Warm Cinnamon-Spiced Blueberry Cake
Yield: 8 servings [that’s four people each getting the second slice they will demand]
For the cake:
1 ⅓ cups (6 ounces/170 grams) all-purpose flour
¾ teaspoon baking powder
¼ teaspoon baking soda
¾ teaspoon ground cinnamon
¼ teaspoon table salt
6 tablespoons (3 ounces/85 grams) unsalted butter, at room temperature
1 cup (8 ounces/227 grams) granulated sugar
2 large eggs
1 teaspoon pure vanilla extract
⅔ cup (5 ½ ounces/156 grams) sour cream
For the topping:
¾ cup (3 ounces/85 grams) blueberries, rinsed and well dried
3 tablespoons granulated sugar
1 tablespoon all-purpose flour
½ teaspoon ground cinnamon
Position an oven rack on the middle rung. Heat the oven to 350 degrees (180°C). Lightly grease and flour the bottom and sides of a 9-by-2- inch (22.75cm-by-5cm) round cake pan, tapping out the excess flour.
In a medium bowl, combine the flour, baking powder, baking soda, cinnamon, and salt. Whisk until well blended. In a large bowl, combine the butter and sugar. Beat with an electric mixer (stand mixer fitted with the paddle attachment or handheld mixer) on medium speed until well blended. Add the eggs one at a time and beat just until blended. Add the vanilla with the second egg. Using a rubber spatula, fold the dry ingredients into the butter mixture in 3 batches alternately with the sour cream, beginning and ending with the dry ingredients. Scrape the batter into the prepared pan and spread evenly. Bake for 10 minutes.
As soon as you put the cake in the oven, make the topping. In a small bowl, combine the blueberries, sugar, flour, and cinnamon. Mix the ingredients together with a fork, lightly crushing the blueberries.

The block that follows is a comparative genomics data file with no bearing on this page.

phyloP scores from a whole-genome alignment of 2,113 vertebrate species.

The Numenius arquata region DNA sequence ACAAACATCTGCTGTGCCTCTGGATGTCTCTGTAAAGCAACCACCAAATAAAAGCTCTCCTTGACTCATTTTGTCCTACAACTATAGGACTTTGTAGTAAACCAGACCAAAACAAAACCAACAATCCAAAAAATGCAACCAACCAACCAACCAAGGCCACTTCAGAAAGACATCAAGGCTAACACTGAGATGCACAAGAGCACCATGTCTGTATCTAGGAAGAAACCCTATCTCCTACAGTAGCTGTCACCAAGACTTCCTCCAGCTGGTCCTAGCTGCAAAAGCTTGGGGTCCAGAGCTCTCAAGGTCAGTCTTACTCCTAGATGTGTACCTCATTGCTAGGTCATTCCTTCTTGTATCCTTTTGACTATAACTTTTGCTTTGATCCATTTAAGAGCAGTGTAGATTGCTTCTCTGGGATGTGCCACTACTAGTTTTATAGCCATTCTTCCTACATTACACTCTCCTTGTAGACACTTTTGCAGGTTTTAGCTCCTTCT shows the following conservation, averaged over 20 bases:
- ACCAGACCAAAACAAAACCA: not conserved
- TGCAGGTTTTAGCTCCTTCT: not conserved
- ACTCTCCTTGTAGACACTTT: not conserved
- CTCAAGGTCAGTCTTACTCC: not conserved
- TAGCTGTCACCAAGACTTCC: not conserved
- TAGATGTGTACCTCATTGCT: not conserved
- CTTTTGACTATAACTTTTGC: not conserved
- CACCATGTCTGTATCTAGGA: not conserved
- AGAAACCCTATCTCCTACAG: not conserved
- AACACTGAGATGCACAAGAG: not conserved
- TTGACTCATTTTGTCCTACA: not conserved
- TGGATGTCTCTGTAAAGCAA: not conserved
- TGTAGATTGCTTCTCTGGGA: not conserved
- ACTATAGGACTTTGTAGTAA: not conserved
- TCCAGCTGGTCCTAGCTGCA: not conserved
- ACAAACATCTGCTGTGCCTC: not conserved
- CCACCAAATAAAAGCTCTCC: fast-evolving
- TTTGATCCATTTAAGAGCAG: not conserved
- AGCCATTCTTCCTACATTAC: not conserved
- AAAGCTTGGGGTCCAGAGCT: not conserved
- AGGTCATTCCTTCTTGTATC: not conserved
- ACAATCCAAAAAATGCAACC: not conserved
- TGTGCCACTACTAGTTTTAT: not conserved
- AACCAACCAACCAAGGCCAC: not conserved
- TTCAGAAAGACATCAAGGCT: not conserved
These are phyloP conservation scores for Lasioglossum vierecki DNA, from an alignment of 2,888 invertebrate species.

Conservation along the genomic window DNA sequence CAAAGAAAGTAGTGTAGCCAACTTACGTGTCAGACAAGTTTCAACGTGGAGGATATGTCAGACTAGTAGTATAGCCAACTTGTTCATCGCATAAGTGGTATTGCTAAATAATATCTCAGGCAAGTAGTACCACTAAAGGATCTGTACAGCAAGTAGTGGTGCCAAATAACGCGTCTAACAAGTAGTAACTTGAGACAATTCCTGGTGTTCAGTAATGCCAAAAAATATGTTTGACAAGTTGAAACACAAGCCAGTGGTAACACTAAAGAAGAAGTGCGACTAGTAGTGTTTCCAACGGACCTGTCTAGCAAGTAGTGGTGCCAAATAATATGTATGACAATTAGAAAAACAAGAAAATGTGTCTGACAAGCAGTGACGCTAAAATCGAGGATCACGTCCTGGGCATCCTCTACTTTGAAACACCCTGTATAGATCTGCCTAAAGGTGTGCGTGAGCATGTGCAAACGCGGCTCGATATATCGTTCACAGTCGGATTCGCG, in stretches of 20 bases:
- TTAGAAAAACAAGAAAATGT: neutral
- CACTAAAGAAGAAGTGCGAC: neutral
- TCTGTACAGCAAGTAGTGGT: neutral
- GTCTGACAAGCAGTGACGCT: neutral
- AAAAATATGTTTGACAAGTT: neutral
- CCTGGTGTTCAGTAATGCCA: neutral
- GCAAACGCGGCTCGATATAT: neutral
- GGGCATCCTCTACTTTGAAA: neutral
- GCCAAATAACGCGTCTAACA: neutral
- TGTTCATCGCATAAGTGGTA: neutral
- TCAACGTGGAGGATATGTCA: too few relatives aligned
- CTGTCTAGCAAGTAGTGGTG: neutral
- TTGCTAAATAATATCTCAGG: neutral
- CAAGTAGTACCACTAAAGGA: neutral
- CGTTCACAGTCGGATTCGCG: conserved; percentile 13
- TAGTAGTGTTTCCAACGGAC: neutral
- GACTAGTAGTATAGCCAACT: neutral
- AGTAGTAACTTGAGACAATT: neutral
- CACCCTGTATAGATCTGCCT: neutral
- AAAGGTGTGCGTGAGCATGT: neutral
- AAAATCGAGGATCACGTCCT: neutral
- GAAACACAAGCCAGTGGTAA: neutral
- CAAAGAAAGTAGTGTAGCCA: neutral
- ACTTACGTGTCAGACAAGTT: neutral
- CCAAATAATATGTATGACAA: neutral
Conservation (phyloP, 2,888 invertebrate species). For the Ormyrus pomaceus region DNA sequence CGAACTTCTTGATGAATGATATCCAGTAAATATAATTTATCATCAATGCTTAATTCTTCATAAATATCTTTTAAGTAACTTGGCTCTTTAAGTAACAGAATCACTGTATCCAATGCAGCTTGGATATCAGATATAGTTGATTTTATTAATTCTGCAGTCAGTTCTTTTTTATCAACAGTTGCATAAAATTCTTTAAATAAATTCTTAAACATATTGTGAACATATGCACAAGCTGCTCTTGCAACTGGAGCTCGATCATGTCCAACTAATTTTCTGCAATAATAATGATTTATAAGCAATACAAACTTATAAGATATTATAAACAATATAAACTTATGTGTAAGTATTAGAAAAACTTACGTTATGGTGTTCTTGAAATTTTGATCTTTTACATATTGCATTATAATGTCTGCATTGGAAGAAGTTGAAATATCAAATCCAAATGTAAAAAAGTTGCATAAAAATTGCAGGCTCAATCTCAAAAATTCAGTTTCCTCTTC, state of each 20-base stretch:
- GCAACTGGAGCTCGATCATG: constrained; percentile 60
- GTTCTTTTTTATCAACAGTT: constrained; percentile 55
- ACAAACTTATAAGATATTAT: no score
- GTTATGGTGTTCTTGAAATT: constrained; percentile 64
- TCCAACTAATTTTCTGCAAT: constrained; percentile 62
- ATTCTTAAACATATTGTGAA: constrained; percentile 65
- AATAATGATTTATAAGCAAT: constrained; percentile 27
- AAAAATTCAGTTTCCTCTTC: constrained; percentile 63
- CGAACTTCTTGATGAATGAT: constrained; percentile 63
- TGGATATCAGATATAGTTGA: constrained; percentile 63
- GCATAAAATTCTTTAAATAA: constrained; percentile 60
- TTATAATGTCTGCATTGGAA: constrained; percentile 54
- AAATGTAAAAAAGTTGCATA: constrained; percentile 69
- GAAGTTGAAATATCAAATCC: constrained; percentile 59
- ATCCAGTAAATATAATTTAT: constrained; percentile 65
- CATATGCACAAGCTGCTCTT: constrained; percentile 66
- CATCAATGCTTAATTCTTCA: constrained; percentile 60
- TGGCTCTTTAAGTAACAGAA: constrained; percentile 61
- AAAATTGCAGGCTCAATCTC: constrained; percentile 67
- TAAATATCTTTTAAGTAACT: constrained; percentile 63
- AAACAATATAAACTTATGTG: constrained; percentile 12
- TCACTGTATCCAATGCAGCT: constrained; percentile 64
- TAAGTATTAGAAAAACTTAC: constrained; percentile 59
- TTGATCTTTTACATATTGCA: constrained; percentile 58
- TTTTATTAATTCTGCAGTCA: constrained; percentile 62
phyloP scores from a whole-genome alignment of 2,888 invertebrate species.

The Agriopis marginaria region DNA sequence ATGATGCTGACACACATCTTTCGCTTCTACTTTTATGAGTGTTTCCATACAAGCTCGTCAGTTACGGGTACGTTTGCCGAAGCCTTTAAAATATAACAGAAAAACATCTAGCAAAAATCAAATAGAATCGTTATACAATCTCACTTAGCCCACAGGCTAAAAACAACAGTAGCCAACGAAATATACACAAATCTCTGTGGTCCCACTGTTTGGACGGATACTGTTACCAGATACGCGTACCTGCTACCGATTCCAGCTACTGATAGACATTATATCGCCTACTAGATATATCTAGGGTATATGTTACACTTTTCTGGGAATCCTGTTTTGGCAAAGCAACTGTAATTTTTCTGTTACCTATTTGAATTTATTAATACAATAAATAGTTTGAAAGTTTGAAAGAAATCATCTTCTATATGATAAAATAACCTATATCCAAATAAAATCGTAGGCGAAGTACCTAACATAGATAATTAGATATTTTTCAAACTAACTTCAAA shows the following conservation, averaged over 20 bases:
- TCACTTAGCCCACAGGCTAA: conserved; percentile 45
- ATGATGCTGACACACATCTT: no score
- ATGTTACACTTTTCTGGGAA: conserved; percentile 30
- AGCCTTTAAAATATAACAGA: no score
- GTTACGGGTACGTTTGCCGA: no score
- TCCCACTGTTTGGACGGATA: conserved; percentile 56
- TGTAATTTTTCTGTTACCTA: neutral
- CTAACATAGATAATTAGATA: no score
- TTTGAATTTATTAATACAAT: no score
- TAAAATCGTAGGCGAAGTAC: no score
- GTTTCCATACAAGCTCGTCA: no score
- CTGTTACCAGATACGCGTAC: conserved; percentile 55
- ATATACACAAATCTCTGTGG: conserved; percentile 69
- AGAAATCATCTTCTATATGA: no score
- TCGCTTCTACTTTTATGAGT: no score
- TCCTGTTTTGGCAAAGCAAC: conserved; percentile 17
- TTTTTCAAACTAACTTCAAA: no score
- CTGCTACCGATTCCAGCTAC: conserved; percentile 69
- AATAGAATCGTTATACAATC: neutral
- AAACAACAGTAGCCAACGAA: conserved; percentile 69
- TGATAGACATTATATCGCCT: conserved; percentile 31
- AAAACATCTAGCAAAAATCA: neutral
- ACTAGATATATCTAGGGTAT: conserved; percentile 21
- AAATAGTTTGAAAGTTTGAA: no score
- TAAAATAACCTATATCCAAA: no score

After the cake has baked for 10 minutes, sprinkle the topping evenly over the top of the cake. Continue baking until a toothpick or cake tester inserted in the center of the cake comes out clean, about 30 minutes longer.
Transfer the cake to a rack to cool for 10 minutes. Run a knife around the inside edge of the pan to loosen the cake. Using a thick, dry dish towel to protect your hands, invert a large, flat plate on top of the cake pan and, holding both the pan and the plate, invert them together. Lift the pan off the cake. Invert a flat serving plate on the bottom of the cake and invert the cake one more time so that the blueberries are on top. Serve warm or at room temperature.
Storage: Cover the cooled cake in plastic wrap and store at room temperature for up to 5 days.
Source: The Weekend Baker by Abigail Johnson Dodge [Norton, 2005]
Photo Information: Canon T2i, EFS 60mm Macro Lens, F/5.6 for1/60th second at ISO‑800
For twenty-five years Dave Broom has been writing about whiskey and other matters of alcohol. His last book was Whiskey: The Manual, manifestly THE tour book to the grandeur of whiskey. Now, on October 6th, actually, we’ll be able to read his latest work, Gin: The Manual, a work of equal dedication, research, and expertise.
The core of this book is a survey of 120 gins from around the world. British at first, of course. But there is space here for a gin made in Brooklyn next to the Gowanus Canal, a waterway still condemned but loved by film makers and the many restaurants, distilleries, and breweries that find a 19th Century industrial environment invigorating — if not exactly swimmable.
Gin is in. There are the heritage brands we all know. And then new ones coming on line from boutique firms in London, Brooklyn, Upstate New York, Scotland, France, Germany, Spain, and many other spiritual by-ways. Gin has been rediscovered. The days of the bathtub are long gone.
The “manual” part of this book comes from the intensely packed descriptions of a diverse spectrums of gin brands. A typical page is shown at the bottom of this post. The description begins with Botanicals: what are the flavorings that appear in the bottle. Literally hundreds of flavors are used around the world and, yes, most gins do contain some juniper berries. Beyond the juniper, most gins have a handful of other ingredients to generate their own particular flavor and aroma profile. Noet’s Silver Dry Gin from The Netherlands is typical: juniper plus citrus peels, orris root, liquorice root, white peach, Turkish rose, and raspberry. Orris root? All I know is that it takes five years for the root to dry out and become usable.